My journey from Python to Go

My journey from Python to Go

Originally posted on AppsFlyer blog

I love Python. It has been my go-to language for the past five years. Python is very friendly and easy to learn while still remaining super effective.

You can use it for almost anything — from creating a simple script and web development through data visualizations, and machine learning.

But the growth in the maturity of Go, the strong user base, and the fact that more and more companies have decided to move to Go after successful benchmarking, made me read more extensively about Go, and think about how I can add it into my tool set and apply its benefits to my work.

But this post is not going to talk about which programming language is better — Python or Go, there are plenty of posts and comparisons about this topic online, and it really depends on the use case in my opinion.

In this post, I’m going to tell you about my journey from Python to Go, and provide you with some tips and expose you to some of the resources that helped me succeed on this journey and live to tell the tale.

GIF by Egon Elbre

Key differences that I encountered

Of course, as first step I went over the amazing official “Tour Of Go”, which definitely gave me a strong basic knowledge about the Go syntax.

In order to strengthen that knowledge, I read the Go for Python Programmers ebook that allowed me to continue on to the next step — which I believe to be the most educational — trying and failing.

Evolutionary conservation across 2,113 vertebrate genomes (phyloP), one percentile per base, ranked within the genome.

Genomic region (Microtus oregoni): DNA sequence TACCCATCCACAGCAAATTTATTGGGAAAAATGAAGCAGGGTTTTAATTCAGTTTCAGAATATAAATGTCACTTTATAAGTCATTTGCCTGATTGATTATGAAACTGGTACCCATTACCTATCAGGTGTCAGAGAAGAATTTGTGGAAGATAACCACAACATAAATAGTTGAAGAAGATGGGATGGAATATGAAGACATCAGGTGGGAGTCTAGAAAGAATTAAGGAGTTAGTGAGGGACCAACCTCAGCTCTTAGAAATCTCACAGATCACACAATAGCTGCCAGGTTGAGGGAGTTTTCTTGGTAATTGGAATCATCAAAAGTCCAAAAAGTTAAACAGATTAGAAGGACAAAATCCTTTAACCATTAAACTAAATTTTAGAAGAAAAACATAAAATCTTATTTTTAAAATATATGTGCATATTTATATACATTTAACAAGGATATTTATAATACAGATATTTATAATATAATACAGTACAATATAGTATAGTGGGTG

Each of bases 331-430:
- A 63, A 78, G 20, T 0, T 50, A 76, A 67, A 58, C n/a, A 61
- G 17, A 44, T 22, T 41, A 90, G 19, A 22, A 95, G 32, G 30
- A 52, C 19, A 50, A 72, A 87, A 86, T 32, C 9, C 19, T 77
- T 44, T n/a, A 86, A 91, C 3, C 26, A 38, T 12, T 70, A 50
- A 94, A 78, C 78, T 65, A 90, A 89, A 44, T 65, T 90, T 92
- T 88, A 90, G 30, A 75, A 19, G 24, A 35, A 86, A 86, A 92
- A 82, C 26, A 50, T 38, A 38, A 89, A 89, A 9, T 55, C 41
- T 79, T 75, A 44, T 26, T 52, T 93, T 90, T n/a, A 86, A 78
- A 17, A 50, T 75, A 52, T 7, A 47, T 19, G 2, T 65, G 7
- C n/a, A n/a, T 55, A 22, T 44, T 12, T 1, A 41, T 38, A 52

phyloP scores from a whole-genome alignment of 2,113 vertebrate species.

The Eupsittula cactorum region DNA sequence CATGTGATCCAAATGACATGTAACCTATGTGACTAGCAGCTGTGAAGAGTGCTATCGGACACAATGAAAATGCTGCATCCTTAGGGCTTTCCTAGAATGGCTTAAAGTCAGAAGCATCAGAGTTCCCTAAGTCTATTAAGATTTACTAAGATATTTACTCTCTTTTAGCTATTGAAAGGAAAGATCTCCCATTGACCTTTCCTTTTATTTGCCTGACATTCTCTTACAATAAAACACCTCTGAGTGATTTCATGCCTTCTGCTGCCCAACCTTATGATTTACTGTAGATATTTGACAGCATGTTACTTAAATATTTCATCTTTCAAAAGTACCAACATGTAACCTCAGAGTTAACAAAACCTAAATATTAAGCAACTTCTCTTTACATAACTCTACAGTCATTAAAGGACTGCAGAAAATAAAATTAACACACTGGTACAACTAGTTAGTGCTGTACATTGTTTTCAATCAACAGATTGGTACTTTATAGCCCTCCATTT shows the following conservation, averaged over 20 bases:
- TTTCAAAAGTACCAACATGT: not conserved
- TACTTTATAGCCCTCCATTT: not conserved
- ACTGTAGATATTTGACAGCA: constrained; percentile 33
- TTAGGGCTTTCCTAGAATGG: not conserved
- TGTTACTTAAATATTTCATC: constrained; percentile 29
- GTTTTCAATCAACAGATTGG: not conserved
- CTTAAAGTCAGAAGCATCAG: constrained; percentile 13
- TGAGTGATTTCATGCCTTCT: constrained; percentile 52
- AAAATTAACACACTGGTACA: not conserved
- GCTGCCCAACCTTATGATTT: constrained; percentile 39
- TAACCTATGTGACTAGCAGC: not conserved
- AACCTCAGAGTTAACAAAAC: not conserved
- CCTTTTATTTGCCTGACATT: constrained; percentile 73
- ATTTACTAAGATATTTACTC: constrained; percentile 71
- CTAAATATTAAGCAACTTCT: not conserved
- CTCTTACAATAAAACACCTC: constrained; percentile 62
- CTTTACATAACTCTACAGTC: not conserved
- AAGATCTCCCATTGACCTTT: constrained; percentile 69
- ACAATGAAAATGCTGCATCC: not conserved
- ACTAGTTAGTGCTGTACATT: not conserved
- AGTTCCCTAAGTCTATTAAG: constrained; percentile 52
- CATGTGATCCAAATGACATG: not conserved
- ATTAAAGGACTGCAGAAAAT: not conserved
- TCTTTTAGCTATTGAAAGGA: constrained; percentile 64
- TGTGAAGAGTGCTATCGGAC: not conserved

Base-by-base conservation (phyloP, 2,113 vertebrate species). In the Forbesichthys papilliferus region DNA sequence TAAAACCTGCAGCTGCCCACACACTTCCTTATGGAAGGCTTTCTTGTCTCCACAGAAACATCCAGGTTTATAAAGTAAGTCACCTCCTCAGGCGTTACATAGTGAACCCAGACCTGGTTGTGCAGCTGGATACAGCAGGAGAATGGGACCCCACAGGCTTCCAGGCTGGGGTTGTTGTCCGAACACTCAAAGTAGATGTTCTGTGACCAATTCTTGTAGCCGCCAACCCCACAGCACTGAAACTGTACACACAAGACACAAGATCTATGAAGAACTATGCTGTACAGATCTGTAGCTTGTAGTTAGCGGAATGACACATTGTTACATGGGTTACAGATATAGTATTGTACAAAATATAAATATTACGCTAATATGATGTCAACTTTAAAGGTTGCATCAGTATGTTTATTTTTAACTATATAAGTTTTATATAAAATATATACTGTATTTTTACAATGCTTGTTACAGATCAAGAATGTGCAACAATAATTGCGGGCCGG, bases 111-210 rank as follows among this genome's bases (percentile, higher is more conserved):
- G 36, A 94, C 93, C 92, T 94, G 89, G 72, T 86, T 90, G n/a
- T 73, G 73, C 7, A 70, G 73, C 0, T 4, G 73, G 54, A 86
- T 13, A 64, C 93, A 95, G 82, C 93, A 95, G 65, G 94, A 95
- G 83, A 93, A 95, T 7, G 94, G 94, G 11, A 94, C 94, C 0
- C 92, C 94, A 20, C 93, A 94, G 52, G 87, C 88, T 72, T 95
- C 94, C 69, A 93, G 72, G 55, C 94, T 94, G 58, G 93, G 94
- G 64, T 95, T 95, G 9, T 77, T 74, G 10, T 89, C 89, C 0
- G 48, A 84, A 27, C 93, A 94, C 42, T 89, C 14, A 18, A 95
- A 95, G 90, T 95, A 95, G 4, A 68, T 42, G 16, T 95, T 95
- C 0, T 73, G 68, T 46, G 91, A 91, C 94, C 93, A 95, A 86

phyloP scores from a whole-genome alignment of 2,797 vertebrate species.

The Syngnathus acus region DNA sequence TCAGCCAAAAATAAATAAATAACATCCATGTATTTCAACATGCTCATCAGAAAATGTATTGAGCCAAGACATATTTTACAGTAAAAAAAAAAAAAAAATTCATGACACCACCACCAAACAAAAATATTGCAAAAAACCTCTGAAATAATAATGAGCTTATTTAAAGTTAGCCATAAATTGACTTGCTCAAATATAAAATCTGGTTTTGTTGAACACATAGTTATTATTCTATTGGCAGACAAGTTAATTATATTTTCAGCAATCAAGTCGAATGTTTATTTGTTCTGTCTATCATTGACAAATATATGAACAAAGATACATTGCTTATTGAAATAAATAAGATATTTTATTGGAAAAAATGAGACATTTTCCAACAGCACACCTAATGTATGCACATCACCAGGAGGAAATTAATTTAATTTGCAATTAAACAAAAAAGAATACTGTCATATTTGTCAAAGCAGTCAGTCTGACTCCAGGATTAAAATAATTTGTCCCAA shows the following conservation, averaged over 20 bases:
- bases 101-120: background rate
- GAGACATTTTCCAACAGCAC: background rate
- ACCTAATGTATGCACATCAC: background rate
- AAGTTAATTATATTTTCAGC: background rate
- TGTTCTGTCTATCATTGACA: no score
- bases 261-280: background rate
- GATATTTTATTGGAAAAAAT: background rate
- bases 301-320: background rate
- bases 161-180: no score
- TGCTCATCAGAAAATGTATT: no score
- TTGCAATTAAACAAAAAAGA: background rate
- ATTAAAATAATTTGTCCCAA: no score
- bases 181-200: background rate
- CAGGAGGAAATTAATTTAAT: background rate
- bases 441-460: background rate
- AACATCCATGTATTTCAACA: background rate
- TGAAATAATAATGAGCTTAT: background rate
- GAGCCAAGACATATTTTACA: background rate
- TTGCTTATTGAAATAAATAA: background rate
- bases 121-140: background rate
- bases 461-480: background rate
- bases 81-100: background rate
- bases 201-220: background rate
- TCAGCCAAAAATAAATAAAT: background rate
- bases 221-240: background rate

I took common functions that I had previously been using in Python like JSON serialization or working with HTTP calls, and tried to write them in Go.

By applying similar concepts from Python in Go, and still embracing the static nature of the language, I encountered some of the key differences between Go and Python.

Project Layout

First and foremost, Python typically does not require a specific directory hierarchy, whereas , Go on the other hand does.

Go uses a “standard” layout which is a bit more complex and creates slightly more work, but the upside is a well-structured code base that encourages modular code and keeps things orderly as a project grows in size.

The official “How to Write Go Code” has a section that explains exactly how to build your workspace.

Statically and strongly typed

Go is a statically typed language, which can make you feel uncomfortable at first because of your habits from a dynamically typed languages like Python or Ruby.

There is no doubt that dynamic languages are more error prone, and it takes more effort in terms of input validation to prevent common syntax or parsing errors. Think about a function that calculates the sum of two integers, there is really no guarantee that the user who uses this function won’t pass a string into the function — which will cause a TypeError.